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Hurricane Season 2005: Philippe
Latest Update - September 20, 2005 - 2:10 p.m. EDT

Quikscat Image of Philippe

Image of Hurricane Philippe taken by the Quikscat satellite on September 20, 2005.

This is an image from NASA's Quikscat satellite showing circulation winds around Hurricane Phillipe taken on Tuesday, September 20 at 9:50 a.m. UTC (5:50 a.m. ET). At the time of this image, Phillipe was located at 56.8 West longitude, 18.8 North latitude. It was 350 miles (560 km) east-northeast of the Leeward Islands. Phillipe was moving toward the north-northwest near 6 mph (9 km/hr) and that general motion is expected to continue. It's moving slowly toward the open waters of the Atlantic.

At 5 a.m. ET, Phillipe's maximum sustained winds were near 80 mph (130 km/hr) and extend outward from the center up to 15 miles. Tropical storm force winds (39 to 73 mph) extend outward from the center to up to 85 miles. Some increase in strength was possible during the next 24 hours. The estimated minimum central pressure at the time was 985 millibars or 29.09 inches of mercury.

The image depicts wind speed in color and wind direction with small barbs. White barbs point to areas of heavy rain. The highest wind speeds, shown in purple, surround the center of the storm.

The scatterometer sends pulses of microwave energy through the atmosphere to the ocean surface, and measures the energy that bounces back from the wind-roughened surface. The energy of the microwave pulses changes depending on wind speed and direction, giving scientists a way to monitor wind around the world. + High resolution TIF image Image Credit: NASA JPL

Earlier Images

Aqua satellite captured this image of Hurricane Phillipe on September 18, 2005.

A tropical depression formed off the Brazilian coast on September 17, 2005. Once it was organized enough to have winds of over 62 kilometers per hour (39 miles per hour), it was classified as a tropical storm and given the name Philippe, becoming the 16th named storm system of the 2005 hurricane season. It continued to gather strength in the next few hours, becoming a category 1 hurricane just 24 hours later, while tropical storm Rita grabbed the title of the latest storm of the season. Adding Philippe and Rita to the roster of storms in 2005, the year has already become one of the most active Atlantic hurricane seasons since records were started in 1851.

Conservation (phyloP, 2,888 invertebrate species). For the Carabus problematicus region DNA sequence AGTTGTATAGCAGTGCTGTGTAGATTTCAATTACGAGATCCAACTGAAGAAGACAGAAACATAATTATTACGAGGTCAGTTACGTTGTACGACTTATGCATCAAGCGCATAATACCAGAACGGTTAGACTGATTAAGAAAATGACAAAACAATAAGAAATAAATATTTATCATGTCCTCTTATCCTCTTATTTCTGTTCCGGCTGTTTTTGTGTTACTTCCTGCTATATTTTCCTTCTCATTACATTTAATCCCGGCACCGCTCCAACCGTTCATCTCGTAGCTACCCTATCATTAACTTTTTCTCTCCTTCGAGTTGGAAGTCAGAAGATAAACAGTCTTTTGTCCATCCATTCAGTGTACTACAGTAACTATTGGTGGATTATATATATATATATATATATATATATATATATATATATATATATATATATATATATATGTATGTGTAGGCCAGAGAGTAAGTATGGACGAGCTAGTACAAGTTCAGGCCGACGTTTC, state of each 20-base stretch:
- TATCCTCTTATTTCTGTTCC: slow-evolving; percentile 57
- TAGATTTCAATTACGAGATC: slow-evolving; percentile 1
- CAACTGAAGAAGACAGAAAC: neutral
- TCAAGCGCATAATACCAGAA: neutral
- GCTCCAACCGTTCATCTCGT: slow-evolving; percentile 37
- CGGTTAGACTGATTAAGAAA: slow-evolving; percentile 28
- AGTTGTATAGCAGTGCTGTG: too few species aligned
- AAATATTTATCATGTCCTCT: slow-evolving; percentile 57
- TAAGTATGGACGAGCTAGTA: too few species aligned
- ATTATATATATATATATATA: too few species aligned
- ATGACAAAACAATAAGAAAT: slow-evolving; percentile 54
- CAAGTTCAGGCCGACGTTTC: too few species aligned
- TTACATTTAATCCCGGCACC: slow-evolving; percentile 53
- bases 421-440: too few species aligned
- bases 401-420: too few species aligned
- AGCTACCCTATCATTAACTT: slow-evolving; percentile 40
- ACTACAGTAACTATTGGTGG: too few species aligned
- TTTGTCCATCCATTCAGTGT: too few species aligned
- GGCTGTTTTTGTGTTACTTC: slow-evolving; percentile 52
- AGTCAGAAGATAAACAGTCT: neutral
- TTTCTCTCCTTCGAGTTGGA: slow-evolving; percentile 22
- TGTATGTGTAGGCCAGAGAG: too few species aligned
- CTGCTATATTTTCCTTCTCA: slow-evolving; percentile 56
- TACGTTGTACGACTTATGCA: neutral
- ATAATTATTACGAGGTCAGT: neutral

The Moderate Resolution Imaging Spectroradiometer (MODIS) on NASA’s Aqua satellite captured this image of Philippe at 1:05 p.m. local time while the storm was still not quite at hurricane strength, though it would reach this status only hours later. Philippe has the classic spiral structure of a hurricane, but there is little evidence yet of a well defined eye in the storm’s center.

Forecasters were not too concerned about Philippe at the time of the satellite pass. The projected storm track will take Philippe nearly directly north, grazing the Antilles Island chain and perhaps Bermuda. But it was not predicted to make landfall or pose significant danger or threats to coastal areas. + High resolution image Credit: NASA image created by Jesse Allen, Earth Observatory, using data provided courtesy of the MODIS Rapid Response team.

Earth Observatory
Goddard Space Flight Center